Yes, Meat Sweats Are A Real Thing
To all our vegetarian and vegan readers out there, we want you to know that we love and appreciate you. It’s for that very reason that we’re warning you that this article may be a bit much for you, as it’s some of our meatiest content ever. Because as much as we love you, we love hamburgers, steaks, ribs and all other manner of BBQ items just that much more. It may not be good for us, but dang it, it’s so tasty.
Just let us live a little, even though consuming too much of these carnivorous creations will ultimately lead to us living a little less. It’s a risk we’re willing to take. But how bad is meat for us? While it tastes good, it can do some strange, funky things to our bodies. One phenomenon is so bizarre that many think it’s a myth. Well, we’re here to tell you that it’s real, and we have the science to back it up…
You’re at an outdoor BBQ, eating all the meat that you can handle, when suddenly… it happens.
Sweat droplets begin to form on your forehead, under your armpit and even begin to roll down your back. What’s going on?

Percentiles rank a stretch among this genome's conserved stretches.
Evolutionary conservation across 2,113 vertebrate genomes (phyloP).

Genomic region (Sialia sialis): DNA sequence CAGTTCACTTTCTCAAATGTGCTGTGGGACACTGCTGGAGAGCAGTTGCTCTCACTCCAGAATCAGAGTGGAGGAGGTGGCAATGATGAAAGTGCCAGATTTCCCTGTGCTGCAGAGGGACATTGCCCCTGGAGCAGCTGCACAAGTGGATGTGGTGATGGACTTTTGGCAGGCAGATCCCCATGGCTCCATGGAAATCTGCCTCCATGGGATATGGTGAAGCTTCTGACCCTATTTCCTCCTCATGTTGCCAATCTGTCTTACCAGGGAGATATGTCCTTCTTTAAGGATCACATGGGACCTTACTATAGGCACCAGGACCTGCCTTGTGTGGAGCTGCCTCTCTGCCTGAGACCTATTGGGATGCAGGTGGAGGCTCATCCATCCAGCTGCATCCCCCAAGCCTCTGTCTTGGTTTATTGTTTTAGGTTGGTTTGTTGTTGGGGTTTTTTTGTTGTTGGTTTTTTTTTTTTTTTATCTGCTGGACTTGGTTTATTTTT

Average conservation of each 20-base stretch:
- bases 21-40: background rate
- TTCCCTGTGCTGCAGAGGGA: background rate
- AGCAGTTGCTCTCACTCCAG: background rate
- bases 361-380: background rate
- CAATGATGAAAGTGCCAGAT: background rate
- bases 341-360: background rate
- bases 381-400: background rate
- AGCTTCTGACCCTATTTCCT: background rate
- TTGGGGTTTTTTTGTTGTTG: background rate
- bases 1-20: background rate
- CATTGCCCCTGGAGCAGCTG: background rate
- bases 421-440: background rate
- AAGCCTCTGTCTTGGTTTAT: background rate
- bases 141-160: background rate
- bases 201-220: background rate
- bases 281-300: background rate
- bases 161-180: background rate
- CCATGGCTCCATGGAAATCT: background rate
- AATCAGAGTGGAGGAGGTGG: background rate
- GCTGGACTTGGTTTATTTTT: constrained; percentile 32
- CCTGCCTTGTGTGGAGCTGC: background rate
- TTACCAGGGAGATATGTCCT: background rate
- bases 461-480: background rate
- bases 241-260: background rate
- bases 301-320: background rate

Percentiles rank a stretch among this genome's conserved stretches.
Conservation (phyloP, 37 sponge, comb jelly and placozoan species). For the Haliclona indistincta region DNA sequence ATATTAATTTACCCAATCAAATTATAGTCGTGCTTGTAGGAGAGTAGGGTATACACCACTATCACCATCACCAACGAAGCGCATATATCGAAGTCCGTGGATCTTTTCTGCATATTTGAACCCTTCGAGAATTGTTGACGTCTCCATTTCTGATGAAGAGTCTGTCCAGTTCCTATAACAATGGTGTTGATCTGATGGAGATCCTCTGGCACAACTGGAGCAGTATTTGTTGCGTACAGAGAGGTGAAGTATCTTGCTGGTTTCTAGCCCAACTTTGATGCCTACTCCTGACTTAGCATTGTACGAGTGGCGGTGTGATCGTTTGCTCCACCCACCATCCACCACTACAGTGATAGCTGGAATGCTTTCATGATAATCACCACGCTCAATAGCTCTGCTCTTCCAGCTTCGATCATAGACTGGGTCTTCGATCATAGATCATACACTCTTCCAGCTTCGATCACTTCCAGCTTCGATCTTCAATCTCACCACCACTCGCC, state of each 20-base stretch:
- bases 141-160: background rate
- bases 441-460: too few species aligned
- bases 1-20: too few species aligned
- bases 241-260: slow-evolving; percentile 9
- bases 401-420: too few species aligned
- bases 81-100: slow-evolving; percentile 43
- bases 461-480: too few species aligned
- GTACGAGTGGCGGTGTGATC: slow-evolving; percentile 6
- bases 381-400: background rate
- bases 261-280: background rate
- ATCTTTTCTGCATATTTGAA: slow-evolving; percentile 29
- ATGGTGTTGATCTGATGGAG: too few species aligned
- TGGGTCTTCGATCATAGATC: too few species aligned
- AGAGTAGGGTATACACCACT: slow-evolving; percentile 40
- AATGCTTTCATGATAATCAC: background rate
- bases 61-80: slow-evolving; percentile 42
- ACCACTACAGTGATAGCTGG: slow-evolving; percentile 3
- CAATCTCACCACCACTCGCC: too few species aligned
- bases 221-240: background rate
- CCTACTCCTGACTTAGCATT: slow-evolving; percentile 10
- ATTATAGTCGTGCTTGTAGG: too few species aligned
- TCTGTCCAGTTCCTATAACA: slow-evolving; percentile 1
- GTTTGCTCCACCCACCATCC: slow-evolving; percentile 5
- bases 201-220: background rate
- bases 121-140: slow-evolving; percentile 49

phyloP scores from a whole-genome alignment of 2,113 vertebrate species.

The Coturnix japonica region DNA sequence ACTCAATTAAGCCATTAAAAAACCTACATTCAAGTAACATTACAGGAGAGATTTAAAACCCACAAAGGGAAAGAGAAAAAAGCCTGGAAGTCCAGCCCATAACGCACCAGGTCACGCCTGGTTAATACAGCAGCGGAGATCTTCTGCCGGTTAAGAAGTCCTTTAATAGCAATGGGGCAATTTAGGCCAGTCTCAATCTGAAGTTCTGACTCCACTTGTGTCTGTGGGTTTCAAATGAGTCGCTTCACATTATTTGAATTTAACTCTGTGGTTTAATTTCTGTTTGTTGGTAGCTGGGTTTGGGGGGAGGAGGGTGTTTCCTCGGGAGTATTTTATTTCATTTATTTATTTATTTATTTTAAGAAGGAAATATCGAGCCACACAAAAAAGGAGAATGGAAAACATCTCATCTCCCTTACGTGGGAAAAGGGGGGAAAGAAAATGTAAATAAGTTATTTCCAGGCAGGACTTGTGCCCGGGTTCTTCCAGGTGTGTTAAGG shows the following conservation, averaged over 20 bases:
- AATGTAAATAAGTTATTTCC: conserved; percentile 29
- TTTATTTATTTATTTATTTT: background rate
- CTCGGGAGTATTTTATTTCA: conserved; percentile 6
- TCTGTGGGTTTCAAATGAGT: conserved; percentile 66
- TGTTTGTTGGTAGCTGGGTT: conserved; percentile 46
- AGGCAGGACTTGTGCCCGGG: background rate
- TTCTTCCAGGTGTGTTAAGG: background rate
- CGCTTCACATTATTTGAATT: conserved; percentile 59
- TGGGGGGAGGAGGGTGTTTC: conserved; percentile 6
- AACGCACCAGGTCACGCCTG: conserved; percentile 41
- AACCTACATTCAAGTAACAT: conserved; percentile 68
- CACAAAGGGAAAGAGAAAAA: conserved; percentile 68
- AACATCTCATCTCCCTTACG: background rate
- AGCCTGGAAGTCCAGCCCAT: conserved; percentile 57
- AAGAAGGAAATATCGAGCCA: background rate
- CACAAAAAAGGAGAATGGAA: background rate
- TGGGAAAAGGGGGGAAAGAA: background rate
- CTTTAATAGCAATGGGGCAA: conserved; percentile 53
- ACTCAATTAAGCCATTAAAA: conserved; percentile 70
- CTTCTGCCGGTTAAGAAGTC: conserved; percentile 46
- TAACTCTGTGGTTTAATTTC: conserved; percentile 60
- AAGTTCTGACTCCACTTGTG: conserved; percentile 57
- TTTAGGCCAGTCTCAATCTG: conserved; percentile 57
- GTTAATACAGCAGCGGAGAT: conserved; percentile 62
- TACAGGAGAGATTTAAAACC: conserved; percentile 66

Is it the outside temperature? Are you seated too close to the grill? Are you nervous that some friends or even a bear is gonna come by and swipe your meat treat? No, it isn’t a coincidence. You’ve got the meat sweats, and it’s totally a real thing.
It sounds like a joke, especially since Joey from Friends hilariously announced he was getting them while eating.
“It’s a physical reaction that happens when you eat large amounts of protein. Talk to anyone who’s had them and they’ll say, ‘Hell yeah, they’re real.'”
Mental Vs. Physical